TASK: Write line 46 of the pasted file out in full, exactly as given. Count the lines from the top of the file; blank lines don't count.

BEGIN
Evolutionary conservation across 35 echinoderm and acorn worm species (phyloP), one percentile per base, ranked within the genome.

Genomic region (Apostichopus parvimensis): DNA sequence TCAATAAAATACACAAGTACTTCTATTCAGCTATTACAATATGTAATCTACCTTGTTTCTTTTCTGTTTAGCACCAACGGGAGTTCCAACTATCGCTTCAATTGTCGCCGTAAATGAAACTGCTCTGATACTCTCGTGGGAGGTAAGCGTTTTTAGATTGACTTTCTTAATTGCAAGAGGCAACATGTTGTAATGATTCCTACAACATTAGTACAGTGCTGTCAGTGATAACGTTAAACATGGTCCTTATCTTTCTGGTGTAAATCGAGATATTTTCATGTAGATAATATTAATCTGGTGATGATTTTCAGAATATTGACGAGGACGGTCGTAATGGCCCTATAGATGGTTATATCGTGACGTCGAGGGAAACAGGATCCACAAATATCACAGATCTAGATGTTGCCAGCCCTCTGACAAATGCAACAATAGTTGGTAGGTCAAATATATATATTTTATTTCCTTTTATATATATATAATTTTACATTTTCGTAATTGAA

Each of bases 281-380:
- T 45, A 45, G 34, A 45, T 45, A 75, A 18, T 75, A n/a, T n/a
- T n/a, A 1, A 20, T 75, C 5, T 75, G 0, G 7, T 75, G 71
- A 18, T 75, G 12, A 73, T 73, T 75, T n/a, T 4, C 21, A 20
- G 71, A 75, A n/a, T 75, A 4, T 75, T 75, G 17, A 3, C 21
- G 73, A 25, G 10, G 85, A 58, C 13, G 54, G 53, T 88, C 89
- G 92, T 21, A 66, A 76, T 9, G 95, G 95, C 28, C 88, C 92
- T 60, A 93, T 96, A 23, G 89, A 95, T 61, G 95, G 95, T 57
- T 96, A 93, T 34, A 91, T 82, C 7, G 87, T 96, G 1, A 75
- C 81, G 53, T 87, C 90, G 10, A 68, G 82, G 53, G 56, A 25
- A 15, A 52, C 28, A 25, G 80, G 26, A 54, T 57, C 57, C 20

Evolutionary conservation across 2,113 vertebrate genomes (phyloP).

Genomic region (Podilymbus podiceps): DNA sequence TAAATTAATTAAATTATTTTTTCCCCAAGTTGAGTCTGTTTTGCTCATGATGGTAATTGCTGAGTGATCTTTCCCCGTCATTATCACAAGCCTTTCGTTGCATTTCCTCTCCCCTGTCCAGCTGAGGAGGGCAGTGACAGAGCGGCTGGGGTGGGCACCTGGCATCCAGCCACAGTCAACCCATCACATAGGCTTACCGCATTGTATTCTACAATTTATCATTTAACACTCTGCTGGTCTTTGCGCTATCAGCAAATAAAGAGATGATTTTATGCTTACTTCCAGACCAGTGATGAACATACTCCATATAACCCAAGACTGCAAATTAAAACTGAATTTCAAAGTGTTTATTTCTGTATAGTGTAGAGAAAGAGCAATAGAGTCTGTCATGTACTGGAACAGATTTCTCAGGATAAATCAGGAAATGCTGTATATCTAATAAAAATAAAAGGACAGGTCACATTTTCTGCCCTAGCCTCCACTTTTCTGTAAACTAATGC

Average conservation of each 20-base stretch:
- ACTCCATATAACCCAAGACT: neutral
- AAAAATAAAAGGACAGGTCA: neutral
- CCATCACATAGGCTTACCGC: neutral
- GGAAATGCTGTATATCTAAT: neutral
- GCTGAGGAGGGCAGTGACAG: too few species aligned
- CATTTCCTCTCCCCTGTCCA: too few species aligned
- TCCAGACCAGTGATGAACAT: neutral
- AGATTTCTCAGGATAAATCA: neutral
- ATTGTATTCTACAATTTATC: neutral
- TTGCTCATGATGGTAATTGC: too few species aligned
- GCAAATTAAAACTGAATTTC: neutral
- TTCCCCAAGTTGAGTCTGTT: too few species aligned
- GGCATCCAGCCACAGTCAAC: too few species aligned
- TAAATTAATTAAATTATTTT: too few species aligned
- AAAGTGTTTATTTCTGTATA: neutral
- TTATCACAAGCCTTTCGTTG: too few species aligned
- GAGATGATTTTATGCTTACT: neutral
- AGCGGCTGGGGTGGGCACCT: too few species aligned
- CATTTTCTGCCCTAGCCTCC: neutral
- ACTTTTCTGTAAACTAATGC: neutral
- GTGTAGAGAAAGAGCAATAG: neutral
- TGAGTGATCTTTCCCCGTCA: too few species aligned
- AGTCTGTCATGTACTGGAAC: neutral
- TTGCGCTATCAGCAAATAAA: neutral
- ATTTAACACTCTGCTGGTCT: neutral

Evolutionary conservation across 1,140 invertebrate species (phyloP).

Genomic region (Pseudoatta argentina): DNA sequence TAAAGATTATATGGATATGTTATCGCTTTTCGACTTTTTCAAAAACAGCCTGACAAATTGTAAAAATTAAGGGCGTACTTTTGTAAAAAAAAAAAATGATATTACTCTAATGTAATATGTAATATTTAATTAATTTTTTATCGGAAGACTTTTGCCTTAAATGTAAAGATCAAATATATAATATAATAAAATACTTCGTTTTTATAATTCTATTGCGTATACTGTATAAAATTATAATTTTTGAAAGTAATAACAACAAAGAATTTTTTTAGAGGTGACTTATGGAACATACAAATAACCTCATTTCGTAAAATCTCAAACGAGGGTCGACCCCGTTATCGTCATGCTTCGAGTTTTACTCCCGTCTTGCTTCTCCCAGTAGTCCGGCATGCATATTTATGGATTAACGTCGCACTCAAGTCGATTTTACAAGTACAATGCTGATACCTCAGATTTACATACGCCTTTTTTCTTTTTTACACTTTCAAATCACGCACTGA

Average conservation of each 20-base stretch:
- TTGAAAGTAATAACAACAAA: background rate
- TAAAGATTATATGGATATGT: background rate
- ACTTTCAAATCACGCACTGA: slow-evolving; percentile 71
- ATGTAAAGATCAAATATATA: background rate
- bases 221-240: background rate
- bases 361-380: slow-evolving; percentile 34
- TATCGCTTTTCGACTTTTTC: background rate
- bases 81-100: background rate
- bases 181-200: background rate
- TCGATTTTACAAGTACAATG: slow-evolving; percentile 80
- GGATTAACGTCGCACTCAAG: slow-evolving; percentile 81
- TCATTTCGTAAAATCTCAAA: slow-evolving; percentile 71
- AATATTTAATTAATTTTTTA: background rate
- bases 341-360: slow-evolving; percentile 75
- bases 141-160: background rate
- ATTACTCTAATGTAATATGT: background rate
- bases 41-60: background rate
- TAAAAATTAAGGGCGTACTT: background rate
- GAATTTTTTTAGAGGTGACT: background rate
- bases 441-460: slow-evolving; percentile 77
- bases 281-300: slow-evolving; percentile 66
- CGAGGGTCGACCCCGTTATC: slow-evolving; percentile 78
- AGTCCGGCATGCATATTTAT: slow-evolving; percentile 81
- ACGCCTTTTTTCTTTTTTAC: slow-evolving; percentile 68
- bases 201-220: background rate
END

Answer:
- TAAAGATTATATGGATATGT: background rate